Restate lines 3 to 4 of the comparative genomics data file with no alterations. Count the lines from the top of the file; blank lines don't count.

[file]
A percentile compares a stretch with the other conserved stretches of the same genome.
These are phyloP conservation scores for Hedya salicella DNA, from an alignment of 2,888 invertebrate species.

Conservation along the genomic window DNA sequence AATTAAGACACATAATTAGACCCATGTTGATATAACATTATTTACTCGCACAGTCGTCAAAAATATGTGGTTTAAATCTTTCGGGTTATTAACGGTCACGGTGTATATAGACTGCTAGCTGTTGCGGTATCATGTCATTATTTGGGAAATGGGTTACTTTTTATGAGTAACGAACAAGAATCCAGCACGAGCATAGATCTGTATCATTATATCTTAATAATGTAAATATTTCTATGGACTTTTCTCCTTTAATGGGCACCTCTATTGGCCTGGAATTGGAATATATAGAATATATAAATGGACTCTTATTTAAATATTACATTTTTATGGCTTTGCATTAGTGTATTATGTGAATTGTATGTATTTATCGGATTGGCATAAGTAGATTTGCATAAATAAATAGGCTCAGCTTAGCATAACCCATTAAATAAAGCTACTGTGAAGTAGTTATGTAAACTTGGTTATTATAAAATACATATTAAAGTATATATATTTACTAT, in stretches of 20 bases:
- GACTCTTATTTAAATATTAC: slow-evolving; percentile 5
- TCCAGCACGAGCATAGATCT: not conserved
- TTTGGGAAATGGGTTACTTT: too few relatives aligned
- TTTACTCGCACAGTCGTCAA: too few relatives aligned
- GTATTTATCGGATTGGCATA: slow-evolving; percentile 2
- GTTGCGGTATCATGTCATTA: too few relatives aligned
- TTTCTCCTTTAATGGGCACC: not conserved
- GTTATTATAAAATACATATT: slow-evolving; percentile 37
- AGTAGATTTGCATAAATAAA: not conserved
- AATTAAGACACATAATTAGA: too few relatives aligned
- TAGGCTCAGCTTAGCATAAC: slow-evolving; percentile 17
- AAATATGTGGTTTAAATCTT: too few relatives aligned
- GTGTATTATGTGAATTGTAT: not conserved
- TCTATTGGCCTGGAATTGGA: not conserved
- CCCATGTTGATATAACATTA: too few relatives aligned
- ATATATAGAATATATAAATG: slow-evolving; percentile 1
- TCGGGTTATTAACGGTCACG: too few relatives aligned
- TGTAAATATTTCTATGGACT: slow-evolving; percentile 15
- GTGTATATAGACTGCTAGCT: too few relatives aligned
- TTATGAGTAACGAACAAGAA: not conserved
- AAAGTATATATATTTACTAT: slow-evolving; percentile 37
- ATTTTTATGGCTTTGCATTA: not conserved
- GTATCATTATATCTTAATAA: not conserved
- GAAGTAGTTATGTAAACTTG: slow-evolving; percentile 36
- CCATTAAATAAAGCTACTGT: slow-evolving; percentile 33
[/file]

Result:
Conservation along the genomic window DNA sequence AATTAAGACACATAATTAGACCCATGTTGATATAACATTATTTACTCGCACAGTCGTCAAAAATATGTGGTTTAAATCTTTCGGGTTATTAACGGTCACGGTGTATATAGACTGCTAGCTGTTGCGGTATCATGTCATTATTTGGGAAATGGGTTACTTTTTATGAGTAACGAACAAGAATCCAGCACGAGCATAGATCTGTATCATTATATCTTAATAATGTAAATATTTCTATGGACTTTTCTCCTTTAATGGGCACCTCTATTGGCCTGGAATTGGAATATATAGAATATATAAATGGACTCTTATTTAAATATTACATTTTTATGGCTTTGCATTAGTGTATTATGTGAATTGTATGTATTTATCGGATTGGCATAAGTAGATTTGCATAAATAAATAGGCTCAGCTTAGCATAACCCATTAAATAAAGCTACTGTGAAGTAGTTATGTAAACTTGGTTATTATAAAATACATATTAAAGTATATATATTTACTAT, in stretches of 20 bases:
- GACTCTTATTTAAATATTAC: slow-evolving; percentile 5